I often criticize products from the big vendors like IBM, Microsoft and Oracle for what I call the “New Coke Effect”. As retold by Malcom Gladwell in Blink, Pepsi introduced blind taste tests in the 80s. They beat Coca Cola by a big margin. In order to regain the advantage, Coke developed “New Coke”, a product that was optimized for the blind taste tests. It tanked. Totally. It tanked so bad that coke had to have the words “classic coke” prominently on the label until 2002.
The problem is that a blind taste test is not the same as drinking a whole bottle. People prefer sweet tastes when they just take a sip, but not when they want to finish the glass.
A lot of visually oriented software development tools are similar: They have been optimized for a 30 minute demo in front of a crowded auditorium. Sadly, many of these products are an active obstacle when you want to “finish the glass”, that is, deliver working software into production.
Ruby on Rails is different: It looks great in a demo, but it take the whole software development life cycle into account. These two facts put together is why I recommend it so much these days.
(Shameless plug: If you’re located in Oslo, and would like an introduction to Ruby on Rails: Feel free to get in contact with me).
For a full tutorial on Rails, I recommend Rolling with Ruby on [Instant]Rails, by Curt Hibbs and Bill Walton.
This week, I showed a client how to use Ruby on Rails to get started developing web applications. I felt the workshop was a fruitful one. None of the people in the room (except me, of course) had any experience with Ruby on Rails or Ruby, and some of the audience had not worked with programming at all for several years.
In spite of this, everyone was able to understand how the application worked, and how everything fits together. This is what I find to be so fun about demonstrating Rails: There are no hidden tricks. I can install everything on a provided computer and I can explain how all the pieces fit together. I can explain how to address deployment, database upgrades, layout issues, AJAX, REST-webservices, security, and scalability. This is not a magic trick to be waved in front of an audience and they quickly hide behind your back.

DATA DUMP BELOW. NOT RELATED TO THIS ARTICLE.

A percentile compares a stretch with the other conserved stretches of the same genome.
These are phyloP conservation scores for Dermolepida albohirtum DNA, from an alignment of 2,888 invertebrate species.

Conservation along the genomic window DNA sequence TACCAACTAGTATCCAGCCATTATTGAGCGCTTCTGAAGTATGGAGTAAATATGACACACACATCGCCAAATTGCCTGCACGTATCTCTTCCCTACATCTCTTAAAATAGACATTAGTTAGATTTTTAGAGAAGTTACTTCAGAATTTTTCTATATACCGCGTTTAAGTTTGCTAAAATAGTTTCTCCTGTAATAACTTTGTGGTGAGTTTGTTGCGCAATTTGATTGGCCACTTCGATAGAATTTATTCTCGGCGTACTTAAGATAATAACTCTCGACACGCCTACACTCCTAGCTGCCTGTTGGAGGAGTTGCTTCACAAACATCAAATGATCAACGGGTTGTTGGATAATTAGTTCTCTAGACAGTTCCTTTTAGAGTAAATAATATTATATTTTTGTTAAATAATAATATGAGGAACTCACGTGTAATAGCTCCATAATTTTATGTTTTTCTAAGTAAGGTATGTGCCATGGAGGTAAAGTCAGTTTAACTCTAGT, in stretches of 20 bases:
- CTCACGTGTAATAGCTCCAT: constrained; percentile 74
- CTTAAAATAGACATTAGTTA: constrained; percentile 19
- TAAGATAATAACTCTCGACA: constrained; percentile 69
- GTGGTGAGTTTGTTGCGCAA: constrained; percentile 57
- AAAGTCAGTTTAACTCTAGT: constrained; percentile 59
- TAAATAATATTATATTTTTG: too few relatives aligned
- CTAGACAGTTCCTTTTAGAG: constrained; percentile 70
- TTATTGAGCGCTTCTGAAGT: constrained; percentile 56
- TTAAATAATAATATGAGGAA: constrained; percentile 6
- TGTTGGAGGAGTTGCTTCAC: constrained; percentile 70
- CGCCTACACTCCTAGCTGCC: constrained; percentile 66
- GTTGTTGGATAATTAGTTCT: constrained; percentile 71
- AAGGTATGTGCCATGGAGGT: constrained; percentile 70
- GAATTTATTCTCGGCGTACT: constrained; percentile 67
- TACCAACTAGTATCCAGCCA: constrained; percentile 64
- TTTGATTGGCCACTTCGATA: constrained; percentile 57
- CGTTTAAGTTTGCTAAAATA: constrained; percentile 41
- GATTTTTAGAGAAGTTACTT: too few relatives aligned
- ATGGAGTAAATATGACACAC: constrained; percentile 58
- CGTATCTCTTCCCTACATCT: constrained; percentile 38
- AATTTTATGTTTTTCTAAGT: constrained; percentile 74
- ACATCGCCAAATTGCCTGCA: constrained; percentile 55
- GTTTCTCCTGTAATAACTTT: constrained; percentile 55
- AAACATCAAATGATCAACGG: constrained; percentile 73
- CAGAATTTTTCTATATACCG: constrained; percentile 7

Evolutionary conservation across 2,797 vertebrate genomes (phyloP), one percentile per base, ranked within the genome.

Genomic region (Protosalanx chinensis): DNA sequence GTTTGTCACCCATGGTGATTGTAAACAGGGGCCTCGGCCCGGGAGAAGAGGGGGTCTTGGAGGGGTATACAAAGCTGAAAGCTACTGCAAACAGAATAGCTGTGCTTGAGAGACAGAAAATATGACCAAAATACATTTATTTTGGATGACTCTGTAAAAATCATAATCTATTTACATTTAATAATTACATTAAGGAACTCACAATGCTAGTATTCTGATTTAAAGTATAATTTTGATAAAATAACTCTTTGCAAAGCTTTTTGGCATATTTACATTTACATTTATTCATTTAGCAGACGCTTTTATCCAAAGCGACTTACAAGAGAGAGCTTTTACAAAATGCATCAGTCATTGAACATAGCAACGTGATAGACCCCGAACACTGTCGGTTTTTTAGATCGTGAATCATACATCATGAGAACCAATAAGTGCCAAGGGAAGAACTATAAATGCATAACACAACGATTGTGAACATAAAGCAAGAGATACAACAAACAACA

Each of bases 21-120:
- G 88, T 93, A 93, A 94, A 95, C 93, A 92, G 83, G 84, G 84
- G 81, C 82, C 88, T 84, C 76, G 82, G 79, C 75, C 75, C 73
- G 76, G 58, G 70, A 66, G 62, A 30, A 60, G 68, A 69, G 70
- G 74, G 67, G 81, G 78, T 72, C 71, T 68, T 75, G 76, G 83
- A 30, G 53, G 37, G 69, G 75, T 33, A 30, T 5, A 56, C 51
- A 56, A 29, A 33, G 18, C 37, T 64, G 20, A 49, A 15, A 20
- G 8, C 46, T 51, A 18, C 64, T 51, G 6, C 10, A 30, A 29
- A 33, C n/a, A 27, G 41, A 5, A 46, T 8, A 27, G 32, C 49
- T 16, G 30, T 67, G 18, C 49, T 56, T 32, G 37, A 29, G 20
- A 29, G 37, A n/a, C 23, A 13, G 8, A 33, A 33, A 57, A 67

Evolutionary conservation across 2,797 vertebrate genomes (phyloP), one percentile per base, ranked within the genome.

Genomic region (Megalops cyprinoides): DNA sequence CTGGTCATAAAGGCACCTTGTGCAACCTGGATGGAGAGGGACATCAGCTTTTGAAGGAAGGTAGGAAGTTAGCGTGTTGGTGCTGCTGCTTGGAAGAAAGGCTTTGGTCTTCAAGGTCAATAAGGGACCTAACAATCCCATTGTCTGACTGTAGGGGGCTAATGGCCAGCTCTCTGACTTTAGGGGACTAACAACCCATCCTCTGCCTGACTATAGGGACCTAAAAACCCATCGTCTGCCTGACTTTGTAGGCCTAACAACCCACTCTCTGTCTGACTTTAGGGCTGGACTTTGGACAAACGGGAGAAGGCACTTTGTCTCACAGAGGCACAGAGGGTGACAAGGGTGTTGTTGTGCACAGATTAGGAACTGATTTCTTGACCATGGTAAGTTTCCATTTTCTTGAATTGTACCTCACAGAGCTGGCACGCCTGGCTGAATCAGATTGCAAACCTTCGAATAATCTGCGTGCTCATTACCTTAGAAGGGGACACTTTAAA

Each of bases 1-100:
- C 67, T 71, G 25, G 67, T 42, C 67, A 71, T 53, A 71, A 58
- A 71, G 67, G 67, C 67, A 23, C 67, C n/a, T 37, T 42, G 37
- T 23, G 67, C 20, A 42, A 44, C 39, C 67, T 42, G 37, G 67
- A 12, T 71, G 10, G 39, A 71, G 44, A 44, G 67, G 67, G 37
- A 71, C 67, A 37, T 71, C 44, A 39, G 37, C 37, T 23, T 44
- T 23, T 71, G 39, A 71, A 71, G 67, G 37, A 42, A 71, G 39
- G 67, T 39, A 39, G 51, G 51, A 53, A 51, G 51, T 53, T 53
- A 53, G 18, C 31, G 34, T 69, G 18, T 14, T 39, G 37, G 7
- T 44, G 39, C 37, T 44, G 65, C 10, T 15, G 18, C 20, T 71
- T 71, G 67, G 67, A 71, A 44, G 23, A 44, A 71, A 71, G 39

In a matter of a few hours, we were able to demonstrate, discuss and explain:
- Install the necessary software (Ruby, MySQL, and Rails itself via
gem install rails. Alternatively, we could’ve used InstantRails)
- Create an explore a working, simple “hello world” web application
- Use Ruby on Rails’s Migration and Scaffold to create a database table (
ruby script/generate model service_provider name:string description:text registration_date:date) and the web pages to create, display, update, and delete entries in the table (
ruby script/generate scaffold service_provider). Rails comes with scripts to create the tables (
rake db:migrate), and load pregenerated (but editable) test data (
- Create and explore a bidirectional one-to-many relationship between ServiceProviders and Customers with has_many and belongs_to
- Implement a mock-login scheme using sessions. Our login-action lists all the service_providers (using a select list). Yeah, I know it’s lame, but implementing passwords takes time, and doesn’t really prove anything.
- Restrict which Customers a ServiceProvider can see and modify (by using a before_filter and using
- Implement some validation rules
- Explore (but sadly, not demonstrate) deployment options using Capistrano